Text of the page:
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Capitol Alert
The latest on California politics and government
September 5, 2013

A proposed California campaign finance reform law could backfire and hurt good actors rather than rein in shadowy interest groups, according to watchdog organizations.

After difficult to detect out-of-state money poured into the 2012 election — most notably, an Arizona nonprofit funneled $11 million into two ballot measures in California — the California Fair Political Practices Commission has considered a range of responses, including a slate of bills that would fortify disclosure requirements.

But some California nonprofits have become concerned that one of those bills, intended to illuminate the path of political money, would end up penalizing smaller entities that follow the rules and freely disclose their spending.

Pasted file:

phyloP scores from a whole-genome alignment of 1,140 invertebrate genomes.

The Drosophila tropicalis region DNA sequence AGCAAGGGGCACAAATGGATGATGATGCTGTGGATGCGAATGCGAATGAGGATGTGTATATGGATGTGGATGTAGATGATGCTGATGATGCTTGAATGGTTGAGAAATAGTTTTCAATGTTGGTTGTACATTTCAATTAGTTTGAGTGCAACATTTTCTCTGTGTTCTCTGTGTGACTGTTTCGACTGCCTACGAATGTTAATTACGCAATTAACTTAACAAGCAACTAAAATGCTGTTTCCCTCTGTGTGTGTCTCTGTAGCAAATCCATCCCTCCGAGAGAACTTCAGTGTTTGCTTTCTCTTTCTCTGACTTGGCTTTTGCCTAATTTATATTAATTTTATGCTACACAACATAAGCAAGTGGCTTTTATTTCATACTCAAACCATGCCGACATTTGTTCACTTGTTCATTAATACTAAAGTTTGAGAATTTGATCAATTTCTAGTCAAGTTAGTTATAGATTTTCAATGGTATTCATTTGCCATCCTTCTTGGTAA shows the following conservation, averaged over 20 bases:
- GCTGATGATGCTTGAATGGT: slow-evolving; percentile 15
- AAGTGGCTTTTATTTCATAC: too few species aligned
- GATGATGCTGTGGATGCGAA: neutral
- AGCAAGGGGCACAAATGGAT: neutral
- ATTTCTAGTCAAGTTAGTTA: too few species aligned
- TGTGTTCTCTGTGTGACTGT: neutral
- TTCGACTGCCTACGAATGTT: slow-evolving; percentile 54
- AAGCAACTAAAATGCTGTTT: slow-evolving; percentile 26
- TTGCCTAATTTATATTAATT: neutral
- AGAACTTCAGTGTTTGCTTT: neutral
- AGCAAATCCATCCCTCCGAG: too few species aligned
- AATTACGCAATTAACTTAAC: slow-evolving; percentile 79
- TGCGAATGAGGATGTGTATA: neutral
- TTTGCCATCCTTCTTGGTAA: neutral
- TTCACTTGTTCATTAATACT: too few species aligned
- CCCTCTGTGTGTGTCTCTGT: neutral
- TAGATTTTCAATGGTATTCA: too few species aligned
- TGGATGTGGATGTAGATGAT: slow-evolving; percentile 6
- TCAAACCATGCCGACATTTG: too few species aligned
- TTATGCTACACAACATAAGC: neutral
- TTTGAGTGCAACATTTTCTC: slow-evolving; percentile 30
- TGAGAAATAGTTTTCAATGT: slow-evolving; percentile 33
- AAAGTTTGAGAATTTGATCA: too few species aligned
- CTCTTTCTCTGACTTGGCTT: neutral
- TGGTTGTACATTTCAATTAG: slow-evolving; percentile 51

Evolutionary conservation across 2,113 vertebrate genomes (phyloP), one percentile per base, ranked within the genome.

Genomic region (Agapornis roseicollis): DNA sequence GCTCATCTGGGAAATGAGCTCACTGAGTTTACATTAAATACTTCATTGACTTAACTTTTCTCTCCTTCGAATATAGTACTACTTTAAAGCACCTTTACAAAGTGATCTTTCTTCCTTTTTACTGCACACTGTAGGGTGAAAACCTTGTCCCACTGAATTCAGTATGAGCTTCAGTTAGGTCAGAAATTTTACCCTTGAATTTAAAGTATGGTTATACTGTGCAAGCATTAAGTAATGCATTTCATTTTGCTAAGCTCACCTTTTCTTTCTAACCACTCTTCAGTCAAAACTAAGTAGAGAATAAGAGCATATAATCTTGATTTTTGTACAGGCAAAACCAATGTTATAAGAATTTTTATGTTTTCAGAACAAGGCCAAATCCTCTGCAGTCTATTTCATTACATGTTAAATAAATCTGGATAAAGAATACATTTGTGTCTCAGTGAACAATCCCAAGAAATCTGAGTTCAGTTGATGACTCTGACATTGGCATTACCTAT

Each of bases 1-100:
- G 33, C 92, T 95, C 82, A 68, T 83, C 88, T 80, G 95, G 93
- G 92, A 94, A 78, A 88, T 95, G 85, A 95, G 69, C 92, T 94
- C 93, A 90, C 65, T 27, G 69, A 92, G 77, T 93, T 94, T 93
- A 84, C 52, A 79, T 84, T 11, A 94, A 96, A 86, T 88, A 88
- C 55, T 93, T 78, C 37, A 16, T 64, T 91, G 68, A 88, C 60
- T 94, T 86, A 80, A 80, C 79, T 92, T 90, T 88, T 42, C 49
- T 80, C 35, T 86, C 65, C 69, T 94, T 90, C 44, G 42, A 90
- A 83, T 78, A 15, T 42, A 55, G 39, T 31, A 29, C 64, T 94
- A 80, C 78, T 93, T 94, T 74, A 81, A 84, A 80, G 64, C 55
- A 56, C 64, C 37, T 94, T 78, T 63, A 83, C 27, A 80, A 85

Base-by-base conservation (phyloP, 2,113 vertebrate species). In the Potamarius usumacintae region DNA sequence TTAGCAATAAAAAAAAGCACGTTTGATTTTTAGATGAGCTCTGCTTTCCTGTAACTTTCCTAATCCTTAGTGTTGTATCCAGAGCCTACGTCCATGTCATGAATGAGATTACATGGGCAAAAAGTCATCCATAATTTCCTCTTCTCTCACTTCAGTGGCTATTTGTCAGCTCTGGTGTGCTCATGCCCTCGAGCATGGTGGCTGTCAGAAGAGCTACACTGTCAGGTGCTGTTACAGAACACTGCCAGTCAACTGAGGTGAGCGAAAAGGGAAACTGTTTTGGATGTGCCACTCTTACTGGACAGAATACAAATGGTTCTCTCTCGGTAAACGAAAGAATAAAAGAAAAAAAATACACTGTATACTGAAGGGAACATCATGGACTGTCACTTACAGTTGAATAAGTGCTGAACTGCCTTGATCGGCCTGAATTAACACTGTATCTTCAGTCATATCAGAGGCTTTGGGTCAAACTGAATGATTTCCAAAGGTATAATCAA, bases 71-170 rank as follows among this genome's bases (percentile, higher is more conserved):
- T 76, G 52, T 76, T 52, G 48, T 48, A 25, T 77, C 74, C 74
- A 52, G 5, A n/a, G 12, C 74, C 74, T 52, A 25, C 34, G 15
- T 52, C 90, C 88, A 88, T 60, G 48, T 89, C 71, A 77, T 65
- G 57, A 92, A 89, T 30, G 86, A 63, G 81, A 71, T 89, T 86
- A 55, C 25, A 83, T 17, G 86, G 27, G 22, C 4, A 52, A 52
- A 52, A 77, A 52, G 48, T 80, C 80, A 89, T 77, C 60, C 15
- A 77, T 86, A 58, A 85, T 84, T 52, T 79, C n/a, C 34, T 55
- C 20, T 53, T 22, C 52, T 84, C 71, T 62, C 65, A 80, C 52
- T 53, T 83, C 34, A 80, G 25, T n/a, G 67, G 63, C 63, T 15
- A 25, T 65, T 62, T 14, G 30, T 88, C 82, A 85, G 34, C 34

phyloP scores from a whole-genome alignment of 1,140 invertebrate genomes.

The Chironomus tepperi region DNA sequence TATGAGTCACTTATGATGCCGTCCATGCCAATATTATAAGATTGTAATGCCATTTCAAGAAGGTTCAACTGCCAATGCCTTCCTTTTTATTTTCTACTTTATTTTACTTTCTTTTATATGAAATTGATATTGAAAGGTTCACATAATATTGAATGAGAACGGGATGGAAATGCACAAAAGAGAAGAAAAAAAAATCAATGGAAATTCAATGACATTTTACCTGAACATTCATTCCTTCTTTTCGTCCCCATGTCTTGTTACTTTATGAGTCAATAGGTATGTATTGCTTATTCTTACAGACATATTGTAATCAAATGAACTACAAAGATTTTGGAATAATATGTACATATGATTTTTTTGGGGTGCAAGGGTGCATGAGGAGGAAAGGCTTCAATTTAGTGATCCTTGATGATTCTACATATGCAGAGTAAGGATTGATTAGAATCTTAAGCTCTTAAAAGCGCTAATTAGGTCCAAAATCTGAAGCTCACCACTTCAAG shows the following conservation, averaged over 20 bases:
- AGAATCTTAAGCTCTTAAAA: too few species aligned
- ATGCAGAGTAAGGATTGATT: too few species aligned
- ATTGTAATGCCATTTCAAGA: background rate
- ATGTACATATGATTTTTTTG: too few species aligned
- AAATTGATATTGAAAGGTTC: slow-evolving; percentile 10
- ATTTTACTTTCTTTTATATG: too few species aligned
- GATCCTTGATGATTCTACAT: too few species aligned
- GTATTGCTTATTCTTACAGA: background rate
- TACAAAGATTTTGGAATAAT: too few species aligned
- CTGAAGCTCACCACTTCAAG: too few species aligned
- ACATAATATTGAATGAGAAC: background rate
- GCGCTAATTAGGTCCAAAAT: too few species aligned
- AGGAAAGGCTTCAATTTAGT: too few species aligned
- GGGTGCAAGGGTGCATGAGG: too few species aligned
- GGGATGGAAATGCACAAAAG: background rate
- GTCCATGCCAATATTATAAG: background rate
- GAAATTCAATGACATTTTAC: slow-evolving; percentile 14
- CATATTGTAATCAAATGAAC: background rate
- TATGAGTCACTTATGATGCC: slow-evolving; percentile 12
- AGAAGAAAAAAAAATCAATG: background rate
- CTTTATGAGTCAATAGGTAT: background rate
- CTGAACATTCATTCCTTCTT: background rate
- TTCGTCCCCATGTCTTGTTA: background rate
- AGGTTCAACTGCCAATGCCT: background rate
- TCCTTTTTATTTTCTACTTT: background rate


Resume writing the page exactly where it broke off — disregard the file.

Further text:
Assembly Bill 914, introduced by Assemblyman Richard Gordon, D-Menlo Park, on behalf of the FPPC, would introduce a new form on which nonprofits that spend at least $50,000 in a given election cycle would need to list their donors. That could translate into costly, redundant and time-consuming paperwork for nonprofits that already comply with regulations, according to Phillip Ung, a policy advocate for the California branch of Common Cause.

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